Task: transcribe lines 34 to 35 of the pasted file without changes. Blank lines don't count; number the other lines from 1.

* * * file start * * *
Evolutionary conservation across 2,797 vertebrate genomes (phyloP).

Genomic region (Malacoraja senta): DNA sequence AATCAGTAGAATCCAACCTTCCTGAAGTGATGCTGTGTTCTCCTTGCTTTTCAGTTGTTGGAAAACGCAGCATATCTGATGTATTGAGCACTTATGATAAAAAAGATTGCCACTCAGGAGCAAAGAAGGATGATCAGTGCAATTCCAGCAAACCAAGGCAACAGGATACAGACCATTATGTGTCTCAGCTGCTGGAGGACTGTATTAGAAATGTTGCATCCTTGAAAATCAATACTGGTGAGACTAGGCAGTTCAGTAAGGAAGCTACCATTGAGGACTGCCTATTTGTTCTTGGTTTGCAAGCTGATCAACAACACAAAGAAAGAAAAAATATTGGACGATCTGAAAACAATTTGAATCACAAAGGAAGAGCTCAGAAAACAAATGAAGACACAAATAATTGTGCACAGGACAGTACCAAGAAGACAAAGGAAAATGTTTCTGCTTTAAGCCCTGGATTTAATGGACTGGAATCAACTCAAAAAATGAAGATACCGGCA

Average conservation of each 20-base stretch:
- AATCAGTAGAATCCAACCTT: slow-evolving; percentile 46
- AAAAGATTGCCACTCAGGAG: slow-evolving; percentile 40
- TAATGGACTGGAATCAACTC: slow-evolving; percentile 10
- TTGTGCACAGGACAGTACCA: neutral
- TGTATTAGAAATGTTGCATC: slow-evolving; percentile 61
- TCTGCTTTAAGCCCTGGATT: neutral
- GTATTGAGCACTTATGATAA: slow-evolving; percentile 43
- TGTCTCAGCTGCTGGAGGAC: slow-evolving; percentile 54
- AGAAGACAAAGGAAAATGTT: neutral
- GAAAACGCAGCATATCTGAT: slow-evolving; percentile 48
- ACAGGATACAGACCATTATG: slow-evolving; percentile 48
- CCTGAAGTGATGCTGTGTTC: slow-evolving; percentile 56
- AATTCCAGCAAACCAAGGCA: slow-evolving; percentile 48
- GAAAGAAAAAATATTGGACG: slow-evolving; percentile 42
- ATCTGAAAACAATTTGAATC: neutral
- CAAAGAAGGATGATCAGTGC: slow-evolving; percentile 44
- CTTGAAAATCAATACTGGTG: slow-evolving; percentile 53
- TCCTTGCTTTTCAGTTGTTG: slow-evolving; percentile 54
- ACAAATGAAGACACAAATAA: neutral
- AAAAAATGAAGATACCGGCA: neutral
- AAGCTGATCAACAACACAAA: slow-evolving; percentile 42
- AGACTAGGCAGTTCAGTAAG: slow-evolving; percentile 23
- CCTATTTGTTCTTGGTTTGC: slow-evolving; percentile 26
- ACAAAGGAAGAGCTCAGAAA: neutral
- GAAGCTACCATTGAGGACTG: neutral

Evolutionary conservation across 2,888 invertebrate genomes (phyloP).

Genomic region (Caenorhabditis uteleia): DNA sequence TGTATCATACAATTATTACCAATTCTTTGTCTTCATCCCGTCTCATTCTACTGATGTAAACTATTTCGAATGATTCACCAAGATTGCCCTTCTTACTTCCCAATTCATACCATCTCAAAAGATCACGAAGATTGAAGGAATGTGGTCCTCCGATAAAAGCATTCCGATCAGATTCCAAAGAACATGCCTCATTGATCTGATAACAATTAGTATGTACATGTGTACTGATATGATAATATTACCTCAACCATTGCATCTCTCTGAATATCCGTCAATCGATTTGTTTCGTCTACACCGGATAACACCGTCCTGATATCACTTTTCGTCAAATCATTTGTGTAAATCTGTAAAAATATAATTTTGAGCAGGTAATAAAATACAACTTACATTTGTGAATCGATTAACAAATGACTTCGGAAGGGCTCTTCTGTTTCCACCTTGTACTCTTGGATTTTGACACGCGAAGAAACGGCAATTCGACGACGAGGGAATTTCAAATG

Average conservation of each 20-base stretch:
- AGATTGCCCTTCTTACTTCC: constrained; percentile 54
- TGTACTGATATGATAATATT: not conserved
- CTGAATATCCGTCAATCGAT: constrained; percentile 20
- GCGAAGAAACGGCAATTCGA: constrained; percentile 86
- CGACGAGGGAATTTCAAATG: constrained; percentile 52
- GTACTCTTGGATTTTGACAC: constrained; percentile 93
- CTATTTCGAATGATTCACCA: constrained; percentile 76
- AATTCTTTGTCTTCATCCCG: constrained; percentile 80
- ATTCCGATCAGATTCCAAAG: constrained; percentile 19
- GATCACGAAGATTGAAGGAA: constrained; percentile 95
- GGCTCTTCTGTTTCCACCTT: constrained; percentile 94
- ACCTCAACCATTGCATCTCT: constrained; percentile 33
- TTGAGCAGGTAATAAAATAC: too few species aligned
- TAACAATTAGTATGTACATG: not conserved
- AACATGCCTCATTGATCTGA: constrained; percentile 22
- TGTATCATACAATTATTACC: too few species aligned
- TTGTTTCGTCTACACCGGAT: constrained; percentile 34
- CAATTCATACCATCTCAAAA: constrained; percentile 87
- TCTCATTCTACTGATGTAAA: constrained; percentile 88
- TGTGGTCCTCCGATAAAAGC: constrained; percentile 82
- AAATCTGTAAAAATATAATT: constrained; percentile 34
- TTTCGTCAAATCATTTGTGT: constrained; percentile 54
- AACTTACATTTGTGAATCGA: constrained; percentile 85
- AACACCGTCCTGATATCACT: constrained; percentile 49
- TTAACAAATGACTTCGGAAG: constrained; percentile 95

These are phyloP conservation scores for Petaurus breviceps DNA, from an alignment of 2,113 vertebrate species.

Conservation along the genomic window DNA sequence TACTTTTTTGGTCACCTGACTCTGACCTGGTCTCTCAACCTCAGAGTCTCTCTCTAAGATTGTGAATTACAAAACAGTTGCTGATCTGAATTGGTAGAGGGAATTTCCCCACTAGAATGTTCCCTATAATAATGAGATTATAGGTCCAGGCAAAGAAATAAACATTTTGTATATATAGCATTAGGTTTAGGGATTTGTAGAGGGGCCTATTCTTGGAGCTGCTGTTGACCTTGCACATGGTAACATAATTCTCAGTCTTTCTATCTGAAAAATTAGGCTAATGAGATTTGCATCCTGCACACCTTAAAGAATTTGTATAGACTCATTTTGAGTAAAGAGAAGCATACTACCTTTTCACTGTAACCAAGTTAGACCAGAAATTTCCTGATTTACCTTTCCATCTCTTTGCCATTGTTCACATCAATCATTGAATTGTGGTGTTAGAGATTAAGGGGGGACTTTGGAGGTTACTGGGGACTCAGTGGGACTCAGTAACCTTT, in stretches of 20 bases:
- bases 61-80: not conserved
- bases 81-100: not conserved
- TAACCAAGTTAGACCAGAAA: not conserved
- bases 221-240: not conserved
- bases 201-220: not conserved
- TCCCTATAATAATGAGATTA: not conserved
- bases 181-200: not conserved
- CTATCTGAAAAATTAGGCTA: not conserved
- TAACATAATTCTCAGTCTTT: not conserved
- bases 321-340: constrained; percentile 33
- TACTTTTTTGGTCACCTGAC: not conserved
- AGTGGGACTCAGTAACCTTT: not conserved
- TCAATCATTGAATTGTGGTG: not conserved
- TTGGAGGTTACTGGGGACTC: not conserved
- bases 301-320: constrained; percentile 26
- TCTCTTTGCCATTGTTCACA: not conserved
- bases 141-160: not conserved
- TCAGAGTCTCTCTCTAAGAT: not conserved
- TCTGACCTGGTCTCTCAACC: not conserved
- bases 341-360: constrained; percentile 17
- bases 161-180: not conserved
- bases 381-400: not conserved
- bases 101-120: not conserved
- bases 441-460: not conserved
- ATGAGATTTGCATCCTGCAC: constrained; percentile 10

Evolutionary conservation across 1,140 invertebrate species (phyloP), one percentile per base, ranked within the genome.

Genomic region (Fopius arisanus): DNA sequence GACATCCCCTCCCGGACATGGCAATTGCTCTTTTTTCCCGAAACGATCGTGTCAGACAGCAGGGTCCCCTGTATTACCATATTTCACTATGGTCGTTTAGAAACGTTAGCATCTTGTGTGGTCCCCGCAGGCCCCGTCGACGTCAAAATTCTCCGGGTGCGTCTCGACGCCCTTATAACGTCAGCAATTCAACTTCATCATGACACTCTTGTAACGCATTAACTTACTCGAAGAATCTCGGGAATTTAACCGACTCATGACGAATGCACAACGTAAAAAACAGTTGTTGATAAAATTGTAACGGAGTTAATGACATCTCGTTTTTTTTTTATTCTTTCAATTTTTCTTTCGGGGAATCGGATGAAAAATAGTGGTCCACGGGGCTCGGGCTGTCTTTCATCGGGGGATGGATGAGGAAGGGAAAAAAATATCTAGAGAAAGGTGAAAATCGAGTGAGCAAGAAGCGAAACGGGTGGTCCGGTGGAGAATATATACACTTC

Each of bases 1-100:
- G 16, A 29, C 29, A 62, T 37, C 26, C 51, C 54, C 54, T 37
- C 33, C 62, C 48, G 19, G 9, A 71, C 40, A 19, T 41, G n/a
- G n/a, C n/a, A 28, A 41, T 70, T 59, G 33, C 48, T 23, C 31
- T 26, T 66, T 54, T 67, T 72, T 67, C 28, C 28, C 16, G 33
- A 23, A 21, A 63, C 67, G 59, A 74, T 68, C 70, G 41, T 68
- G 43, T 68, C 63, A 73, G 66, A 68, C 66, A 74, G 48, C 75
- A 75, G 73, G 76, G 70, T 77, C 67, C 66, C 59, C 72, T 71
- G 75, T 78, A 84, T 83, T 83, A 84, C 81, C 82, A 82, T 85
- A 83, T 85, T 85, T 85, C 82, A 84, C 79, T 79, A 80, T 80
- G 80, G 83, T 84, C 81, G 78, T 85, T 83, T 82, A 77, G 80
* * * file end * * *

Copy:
- CTGAATATCCGTCAATCGAT: constrained; percentile 20
- GCGAAGAAACGGCAATTCGA: constrained; percentile 86